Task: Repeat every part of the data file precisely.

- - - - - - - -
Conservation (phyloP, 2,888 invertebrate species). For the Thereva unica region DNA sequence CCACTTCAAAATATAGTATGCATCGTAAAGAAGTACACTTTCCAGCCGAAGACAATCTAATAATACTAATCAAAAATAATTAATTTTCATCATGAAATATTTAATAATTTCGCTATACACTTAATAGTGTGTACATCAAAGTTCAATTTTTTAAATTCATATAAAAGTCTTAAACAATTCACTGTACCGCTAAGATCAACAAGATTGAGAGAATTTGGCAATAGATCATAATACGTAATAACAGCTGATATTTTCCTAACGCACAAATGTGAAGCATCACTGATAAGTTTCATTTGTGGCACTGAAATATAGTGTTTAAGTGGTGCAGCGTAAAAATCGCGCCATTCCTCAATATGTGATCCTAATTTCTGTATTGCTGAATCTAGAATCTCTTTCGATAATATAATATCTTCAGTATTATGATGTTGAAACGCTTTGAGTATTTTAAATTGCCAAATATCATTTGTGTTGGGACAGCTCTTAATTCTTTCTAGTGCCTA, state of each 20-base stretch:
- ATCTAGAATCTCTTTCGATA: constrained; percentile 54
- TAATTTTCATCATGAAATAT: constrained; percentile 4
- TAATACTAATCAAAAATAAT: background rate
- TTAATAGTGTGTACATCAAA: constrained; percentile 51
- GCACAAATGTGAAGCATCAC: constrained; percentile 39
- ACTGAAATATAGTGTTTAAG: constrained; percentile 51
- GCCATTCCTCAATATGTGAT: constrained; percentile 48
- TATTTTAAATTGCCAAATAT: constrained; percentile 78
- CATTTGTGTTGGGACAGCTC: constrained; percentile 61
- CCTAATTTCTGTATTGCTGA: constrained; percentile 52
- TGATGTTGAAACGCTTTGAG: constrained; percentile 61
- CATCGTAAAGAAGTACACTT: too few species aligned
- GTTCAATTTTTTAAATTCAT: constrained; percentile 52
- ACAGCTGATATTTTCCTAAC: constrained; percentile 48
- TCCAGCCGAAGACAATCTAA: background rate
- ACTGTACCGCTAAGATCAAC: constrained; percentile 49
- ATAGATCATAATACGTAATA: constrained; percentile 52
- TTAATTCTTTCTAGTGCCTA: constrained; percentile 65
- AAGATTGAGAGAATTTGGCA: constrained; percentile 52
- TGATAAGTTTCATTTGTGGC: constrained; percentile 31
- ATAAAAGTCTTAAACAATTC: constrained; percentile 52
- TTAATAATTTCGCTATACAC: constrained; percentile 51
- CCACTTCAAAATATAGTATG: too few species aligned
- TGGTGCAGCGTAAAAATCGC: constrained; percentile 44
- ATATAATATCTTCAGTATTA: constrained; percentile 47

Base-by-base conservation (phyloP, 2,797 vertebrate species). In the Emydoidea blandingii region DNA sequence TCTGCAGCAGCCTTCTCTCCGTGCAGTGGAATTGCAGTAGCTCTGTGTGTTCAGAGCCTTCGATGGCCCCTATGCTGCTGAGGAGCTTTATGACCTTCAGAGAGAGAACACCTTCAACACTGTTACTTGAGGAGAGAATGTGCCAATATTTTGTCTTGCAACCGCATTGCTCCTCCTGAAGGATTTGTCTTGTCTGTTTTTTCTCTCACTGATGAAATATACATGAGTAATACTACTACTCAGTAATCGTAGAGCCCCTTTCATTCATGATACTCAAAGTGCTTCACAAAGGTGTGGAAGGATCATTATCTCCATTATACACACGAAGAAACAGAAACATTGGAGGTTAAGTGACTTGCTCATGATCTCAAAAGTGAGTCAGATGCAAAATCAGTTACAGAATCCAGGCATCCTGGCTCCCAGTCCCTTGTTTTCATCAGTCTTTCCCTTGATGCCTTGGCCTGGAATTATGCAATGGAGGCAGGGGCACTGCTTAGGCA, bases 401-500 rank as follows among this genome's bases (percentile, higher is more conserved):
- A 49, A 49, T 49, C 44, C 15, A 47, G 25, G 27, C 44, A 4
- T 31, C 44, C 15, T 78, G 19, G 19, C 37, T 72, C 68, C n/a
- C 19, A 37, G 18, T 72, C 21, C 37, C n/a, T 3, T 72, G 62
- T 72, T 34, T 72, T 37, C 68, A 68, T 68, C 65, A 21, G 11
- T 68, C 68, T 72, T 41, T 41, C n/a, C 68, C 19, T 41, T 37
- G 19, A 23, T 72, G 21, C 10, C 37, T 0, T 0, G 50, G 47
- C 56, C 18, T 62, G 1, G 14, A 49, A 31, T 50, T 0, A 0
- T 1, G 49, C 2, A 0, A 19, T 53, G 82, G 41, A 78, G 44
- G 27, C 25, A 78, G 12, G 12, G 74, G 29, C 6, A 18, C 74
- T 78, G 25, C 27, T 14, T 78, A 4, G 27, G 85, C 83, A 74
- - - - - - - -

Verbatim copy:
Conservation (phyloP, 2,888 invertebrate species). For the Thereva unica region DNA sequence CCACTTCAAAATATAGTATGCATCGTAAAGAAGTACACTTTCCAGCCGAAGACAATCTAATAATACTAATCAAAAATAATTAATTTTCATCATGAAATATTTAATAATTTCGCTATACACTTAATAGTGTGTACATCAAAGTTCAATTTTTTAAATTCATATAAAAGTCTTAAACAATTCACTGTACCGCTAAGATCAACAAGATTGAGAGAATTTGGCAATAGATCATAATACGTAATAACAGCTGATATTTTCCTAACGCACAAATGTGAAGCATCACTGATAAGTTTCATTTGTGGCACTGAAATATAGTGTTTAAGTGGTGCAGCGTAAAAATCGCGCCATTCCTCAATATGTGATCCTAATTTCTGTATTGCTGAATCTAGAATCTCTTTCGATAATATAATATCTTCAGTATTATGATGTTGAAACGCTTTGAGTATTTTAAATTGCCAAATATCATTTGTGTTGGGACAGCTCTTAATTCTTTCTAGTGCCTA, state of each 20-base stretch:
- ATCTAGAATCTCTTTCGATA: constrained; percentile 54
- TAATTTTCATCATGAAATAT: constrained; percentile 4
- TAATACTAATCAAAAATAAT: background rate
- TTAATAGTGTGTACATCAAA: constrained; percentile 51
- GCACAAATGTGAAGCATCAC: constrained; percentile 39
- ACTGAAATATAGTGTTTAAG: constrained; percentile 51
- GCCATTCCTCAATATGTGAT: constrained; percentile 48
- TATTTTAAATTGCCAAATAT: constrained; percentile 78
- CATTTGTGTTGGGACAGCTC: constrained; percentile 61
- CCTAATTTCTGTATTGCTGA: constrained; percentile 52
- TGATGTTGAAACGCTTTGAG: constrained; percentile 61
- CATCGTAAAGAAGTACACTT: too few species aligned
- GTTCAATTTTTTAAATTCAT: constrained; percentile 52
- ACAGCTGATATTTTCCTAAC: constrained; percentile 48
- TCCAGCCGAAGACAATCTAA: background rate
- ACTGTACCGCTAAGATCAAC: constrained; percentile 49
- ATAGATCATAATACGTAATA: constrained; percentile 52
- TTAATTCTTTCTAGTGCCTA: constrained; percentile 65
- AAGATTGAGAGAATTTGGCA: constrained; percentile 52
- TGATAAGTTTCATTTGTGGC: constrained; percentile 31
- ATAAAAGTCTTAAACAATTC: constrained; percentile 52
- TTAATAATTTCGCTATACAC: constrained; percentile 51
- CCACTTCAAAATATAGTATG: too few species aligned
- TGGTGCAGCGTAAAAATCGC: constrained; percentile 44
- ATATAATATCTTCAGTATTA: constrained; percentile 47

Base-by-base conservation (phyloP, 2,797 vertebrate species). In the Emydoidea blandingii region DNA sequence TCTGCAGCAGCCTTCTCTCCGTGCAGTGGAATTGCAGTAGCTCTGTGTGTTCAGAGCCTTCGATGGCCCCTATGCTGCTGAGGAGCTTTATGACCTTCAGAGAGAGAACACCTTCAACACTGTTACTTGAGGAGAGAATGTGCCAATATTTTGTCTTGCAACCGCATTGCTCCTCCTGAAGGATTTGTCTTGTCTGTTTTTTCTCTCACTGATGAAATATACATGAGTAATACTACTACTCAGTAATCGTAGAGCCCCTTTCATTCATGATACTCAAAGTGCTTCACAAAGGTGTGGAAGGATCATTATCTCCATTATACACACGAAGAAACAGAAACATTGGAGGTTAAGTGACTTGCTCATGATCTCAAAAGTGAGTCAGATGCAAAATCAGTTACAGAATCCAGGCATCCTGGCTCCCAGTCCCTTGTTTTCATCAGTCTTTCCCTTGATGCCTTGGCCTGGAATTATGCAATGGAGGCAGGGGCACTGCTTAGGCA, bases 401-500 rank as follows among this genome's bases (percentile, higher is more conserved):
- A 49, A 49, T 49, C 44, C 15, A 47, G 25, G 27, C 44, A 4
- T 31, C 44, C 15, T 78, G 19, G 19, C 37, T 72, C 68, C n/a
- C 19, A 37, G 18, T 72, C 21, C 37, C n/a, T 3, T 72, G 62
- T 72, T 34, T 72, T 37, C 68, A 68, T 68, C 65, A 21, G 11
- T 68, C 68, T 72, T 41, T 41, C n/a, C 68, C 19, T 41, T 37
- G 19, A 23, T 72, G 21, C 10, C 37, T 0, T 0, G 50, G 47
- C 56, C 18, T 62, G 1, G 14, A 49, A 31, T 50, T 0, A 0
- T 1, G 49, C 2, A 0, A 19, T 53, G 82, G 41, A 78, G 44
- G 27, C 25, A 78, G 12, G 12, G 74, G 29, C 6, A 18, C 74
- T 78, G 25, C 27, T 14, T 78, A 4, G 27, G 85, C 83, A 74